Does Shakespeare hold the key to strategic success?
Emily Douglas | HR GRAPEVINE
Richard Olivier, son of world-renowned actor Laurence Olivier, spoke exclusively to Business Grapevine on the link between authentic leadership and the Bard of Avon. He explained how his innovative consulting and coaching company, Olivier Mythodrama, aims to help leaders find their own style, boasting clients such as NHS management, the Metropolitan Police and Daimler-Benz.
Where does the inspiration for Olivier Mythodrama come from?
“It came from two places - the theatre and personal development. The work I was doing at The Globe with Artistic Director Mark Rylance inspired the former. Here we spent time looking at Shakespeare’s writing in terms of authentic leadership, and why so many of his plays revolved around leaders and leadership issues.
“This was coupled with the work I was doing in the personal development sphere, which was then called ‘mythopoetic-expressive’ work. Here, we combined great myths from many cultures with poetry and reflection in order to get people to look at themselves and their lives. This in turn made them analyse and recognise their personal potential.
“What inspired me to take this project further originally came from a workshop we held at the Globe in 1997 with 12 public sector leaders in London. Mark and I talked through our ideas with them – which parts of Shakespeare’s leadership lessons are relevant and which are not – and to our surprise at our end of the two days they claimed that everything Henry V did or said in the play was still relevant to modern day leaders. Which was rather astounding.
“I brought the two together to create a new and impactful version of leadership development.”
Why use myth in this context? How does it work?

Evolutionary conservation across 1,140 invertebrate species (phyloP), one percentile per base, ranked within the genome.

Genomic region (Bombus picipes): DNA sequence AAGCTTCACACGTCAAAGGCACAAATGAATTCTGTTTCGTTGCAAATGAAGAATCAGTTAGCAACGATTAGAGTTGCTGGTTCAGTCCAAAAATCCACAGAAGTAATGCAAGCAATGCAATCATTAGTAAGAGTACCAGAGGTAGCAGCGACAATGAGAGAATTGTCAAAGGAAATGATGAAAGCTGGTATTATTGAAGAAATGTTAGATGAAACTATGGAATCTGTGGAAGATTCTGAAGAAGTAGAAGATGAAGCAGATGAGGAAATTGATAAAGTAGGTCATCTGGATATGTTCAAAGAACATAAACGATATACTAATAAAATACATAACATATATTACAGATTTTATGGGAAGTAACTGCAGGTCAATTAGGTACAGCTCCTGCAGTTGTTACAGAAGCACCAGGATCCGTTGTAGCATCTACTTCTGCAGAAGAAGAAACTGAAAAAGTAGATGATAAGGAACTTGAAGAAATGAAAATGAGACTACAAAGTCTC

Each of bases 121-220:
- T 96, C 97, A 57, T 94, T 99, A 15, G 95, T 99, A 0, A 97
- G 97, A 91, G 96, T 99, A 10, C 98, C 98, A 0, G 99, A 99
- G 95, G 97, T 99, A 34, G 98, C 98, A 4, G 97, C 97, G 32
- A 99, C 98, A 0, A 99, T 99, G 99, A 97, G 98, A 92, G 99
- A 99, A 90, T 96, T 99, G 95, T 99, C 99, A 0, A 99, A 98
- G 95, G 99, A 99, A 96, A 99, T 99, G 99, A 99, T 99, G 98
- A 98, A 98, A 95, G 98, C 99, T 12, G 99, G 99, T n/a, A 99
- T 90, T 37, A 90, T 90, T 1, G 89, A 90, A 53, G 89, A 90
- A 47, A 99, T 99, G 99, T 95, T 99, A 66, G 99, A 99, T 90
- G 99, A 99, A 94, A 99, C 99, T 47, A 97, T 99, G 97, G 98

“The story acts as a container, or a facilitator. It holds people’s attention, it acts as a compelling narrative. Humans are coded to remember stories rather than facts. They say that a picture paints a thousand words – and these stories are incredibly memorable.
“For instance, we’ve had people come back to us after years after they’ve engaged with Mythodrama, and have thanked us, saying they still remember the lessons from the day.”
Is there room for authentic leadership in today’s cynical world?
“This notion of being in a post-truth world is rather shocking – though perhaps it shouldn’t be. In terms of followability, in the end people follow people. You need a plan and a budget but it’s the leader as a human being that people are inspired by. And if they don’t get a sense of that leader stands for then there’s a distance between what that person says and what I should be doing about it.
“Are the leaders self-aware enough about their sense of purpose and can they share that with their followers in an appropriate way? There’s a lovely bit of Henry V, whereby the titular character is stalking around Agincourt before he sends his troops into battle – and potentially their deaths – The Chorus tells the audience: “Upon his royal face there is no note, how dread an army hath enrounded him.”
“There is this notion that he knows how to wear the crown, how to hold a private and a personal face, which is essential to modern leadership. There will be times leaders cannot tell their followers everything they know – so finding the right balance between the two worlds; ‘private truth’ and ‘public face’ is essential.”